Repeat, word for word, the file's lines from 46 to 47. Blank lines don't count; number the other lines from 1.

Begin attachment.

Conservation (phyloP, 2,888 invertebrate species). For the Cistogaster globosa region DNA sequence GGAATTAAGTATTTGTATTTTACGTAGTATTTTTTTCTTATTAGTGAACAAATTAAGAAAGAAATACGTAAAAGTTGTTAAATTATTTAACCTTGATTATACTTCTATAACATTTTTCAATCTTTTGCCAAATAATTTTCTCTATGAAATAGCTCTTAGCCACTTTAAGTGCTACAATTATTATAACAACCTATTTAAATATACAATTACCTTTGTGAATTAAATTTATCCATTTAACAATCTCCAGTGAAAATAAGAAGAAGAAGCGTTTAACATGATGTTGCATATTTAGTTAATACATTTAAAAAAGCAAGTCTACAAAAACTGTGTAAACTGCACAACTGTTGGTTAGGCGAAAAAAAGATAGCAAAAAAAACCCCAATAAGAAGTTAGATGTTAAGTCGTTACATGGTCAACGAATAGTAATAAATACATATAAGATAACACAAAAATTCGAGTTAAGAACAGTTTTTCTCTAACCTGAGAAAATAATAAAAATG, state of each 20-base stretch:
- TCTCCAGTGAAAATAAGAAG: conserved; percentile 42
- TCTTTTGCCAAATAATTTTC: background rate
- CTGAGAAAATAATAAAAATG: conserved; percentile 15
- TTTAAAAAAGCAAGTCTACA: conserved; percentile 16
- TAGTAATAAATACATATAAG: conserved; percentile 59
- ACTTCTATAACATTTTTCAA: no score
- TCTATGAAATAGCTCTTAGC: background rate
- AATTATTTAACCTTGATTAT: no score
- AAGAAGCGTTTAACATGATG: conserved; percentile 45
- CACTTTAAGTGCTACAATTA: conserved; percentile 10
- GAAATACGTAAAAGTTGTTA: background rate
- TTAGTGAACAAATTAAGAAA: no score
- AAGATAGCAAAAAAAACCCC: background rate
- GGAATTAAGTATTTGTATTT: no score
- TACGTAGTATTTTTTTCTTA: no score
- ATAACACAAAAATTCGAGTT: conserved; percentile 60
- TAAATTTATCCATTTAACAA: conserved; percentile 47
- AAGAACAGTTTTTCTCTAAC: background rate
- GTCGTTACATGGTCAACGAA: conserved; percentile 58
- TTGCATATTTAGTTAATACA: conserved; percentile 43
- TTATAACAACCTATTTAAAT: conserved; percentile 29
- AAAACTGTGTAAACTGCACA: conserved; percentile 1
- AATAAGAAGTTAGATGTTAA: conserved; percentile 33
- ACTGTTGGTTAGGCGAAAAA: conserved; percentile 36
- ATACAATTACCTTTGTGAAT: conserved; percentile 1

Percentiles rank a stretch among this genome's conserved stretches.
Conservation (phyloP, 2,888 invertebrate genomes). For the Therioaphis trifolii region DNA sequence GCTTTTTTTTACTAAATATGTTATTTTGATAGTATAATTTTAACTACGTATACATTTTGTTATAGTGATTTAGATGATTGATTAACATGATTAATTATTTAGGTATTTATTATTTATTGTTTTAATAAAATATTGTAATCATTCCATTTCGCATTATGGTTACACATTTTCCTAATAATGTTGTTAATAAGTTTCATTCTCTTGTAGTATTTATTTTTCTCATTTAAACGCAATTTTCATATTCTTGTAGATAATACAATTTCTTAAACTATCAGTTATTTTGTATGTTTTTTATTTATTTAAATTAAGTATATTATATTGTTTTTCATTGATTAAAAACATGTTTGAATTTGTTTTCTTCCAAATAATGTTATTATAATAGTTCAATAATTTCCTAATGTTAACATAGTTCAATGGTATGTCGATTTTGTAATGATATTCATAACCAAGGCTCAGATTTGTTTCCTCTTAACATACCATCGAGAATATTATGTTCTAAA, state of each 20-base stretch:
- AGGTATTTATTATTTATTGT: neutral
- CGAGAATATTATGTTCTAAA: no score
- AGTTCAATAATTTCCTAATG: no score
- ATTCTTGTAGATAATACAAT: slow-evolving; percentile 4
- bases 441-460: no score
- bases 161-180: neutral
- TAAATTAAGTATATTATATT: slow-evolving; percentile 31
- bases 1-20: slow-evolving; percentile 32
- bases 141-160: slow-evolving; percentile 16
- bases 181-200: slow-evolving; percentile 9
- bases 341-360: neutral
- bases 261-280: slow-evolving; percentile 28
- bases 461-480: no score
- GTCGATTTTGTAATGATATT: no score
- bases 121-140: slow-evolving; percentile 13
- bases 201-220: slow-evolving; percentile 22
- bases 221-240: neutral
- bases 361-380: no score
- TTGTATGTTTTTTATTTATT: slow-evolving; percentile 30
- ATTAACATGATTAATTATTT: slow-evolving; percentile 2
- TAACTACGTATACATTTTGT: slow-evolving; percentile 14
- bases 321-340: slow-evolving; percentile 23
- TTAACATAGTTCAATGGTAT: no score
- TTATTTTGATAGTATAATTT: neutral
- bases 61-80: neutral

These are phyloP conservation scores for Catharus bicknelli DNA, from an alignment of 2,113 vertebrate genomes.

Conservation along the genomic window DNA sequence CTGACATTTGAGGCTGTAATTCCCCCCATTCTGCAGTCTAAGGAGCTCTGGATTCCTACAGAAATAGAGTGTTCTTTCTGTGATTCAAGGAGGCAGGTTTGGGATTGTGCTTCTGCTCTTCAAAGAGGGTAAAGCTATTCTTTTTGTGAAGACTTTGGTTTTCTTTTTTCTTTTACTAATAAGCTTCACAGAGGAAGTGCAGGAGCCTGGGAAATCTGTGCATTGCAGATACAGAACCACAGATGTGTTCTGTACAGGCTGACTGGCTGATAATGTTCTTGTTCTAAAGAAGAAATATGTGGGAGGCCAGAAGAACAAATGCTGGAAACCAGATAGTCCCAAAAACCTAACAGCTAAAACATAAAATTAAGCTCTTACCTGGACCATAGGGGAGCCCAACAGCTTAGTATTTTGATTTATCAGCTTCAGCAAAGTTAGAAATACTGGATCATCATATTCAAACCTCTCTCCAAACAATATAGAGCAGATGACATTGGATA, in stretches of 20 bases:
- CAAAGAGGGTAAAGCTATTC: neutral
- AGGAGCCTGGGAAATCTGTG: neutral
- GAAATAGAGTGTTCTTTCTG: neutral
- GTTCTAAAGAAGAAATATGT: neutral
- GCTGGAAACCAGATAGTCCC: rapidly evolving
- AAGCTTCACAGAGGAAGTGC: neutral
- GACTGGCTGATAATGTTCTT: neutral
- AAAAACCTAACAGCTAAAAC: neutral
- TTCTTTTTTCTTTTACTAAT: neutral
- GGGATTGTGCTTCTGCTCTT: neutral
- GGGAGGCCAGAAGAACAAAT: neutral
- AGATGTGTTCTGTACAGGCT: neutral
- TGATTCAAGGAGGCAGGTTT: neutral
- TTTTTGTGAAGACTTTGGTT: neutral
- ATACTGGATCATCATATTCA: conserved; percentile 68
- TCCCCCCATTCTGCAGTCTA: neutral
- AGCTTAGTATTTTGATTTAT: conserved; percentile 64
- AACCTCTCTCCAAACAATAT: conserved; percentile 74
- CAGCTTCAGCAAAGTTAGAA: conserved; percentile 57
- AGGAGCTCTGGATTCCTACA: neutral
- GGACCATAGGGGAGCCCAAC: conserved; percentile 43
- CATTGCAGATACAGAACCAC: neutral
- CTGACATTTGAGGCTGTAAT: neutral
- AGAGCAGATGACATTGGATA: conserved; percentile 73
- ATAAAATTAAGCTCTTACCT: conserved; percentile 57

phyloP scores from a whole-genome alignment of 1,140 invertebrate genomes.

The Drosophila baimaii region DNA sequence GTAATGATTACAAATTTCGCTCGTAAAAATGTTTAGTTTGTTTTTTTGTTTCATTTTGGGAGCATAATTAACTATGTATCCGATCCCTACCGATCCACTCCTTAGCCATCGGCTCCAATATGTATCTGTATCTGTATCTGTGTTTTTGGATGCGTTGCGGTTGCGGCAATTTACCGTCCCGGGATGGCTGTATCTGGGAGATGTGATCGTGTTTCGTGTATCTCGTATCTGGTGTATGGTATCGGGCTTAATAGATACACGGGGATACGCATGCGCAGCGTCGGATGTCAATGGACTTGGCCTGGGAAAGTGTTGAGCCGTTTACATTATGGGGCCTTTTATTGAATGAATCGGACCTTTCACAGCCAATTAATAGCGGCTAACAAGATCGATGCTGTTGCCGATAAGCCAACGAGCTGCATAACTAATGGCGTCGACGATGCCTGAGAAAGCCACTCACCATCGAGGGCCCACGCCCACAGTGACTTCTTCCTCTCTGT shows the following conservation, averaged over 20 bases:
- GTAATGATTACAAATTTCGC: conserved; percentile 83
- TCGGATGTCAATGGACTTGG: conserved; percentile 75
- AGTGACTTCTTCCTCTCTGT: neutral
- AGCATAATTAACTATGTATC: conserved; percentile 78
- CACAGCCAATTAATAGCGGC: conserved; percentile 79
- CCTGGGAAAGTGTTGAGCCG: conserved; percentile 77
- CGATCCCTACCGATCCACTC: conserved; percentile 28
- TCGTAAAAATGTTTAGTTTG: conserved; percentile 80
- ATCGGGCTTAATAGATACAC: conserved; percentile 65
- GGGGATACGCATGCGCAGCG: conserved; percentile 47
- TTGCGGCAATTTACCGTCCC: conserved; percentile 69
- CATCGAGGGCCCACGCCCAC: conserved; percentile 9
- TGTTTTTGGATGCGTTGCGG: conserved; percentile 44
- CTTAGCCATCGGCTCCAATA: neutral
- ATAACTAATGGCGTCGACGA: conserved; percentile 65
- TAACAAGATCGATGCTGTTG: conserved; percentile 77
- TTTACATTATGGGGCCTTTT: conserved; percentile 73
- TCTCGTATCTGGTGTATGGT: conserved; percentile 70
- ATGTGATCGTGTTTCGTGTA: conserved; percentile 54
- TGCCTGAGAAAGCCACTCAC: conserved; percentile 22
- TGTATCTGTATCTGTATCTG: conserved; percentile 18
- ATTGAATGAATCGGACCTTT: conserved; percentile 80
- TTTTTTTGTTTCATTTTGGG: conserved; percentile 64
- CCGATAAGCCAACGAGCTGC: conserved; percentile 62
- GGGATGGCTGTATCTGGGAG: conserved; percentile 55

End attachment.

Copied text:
- bases 361-380: no score
- TTGTATGTTTTTTATTTATT: slow-evolving; percentile 30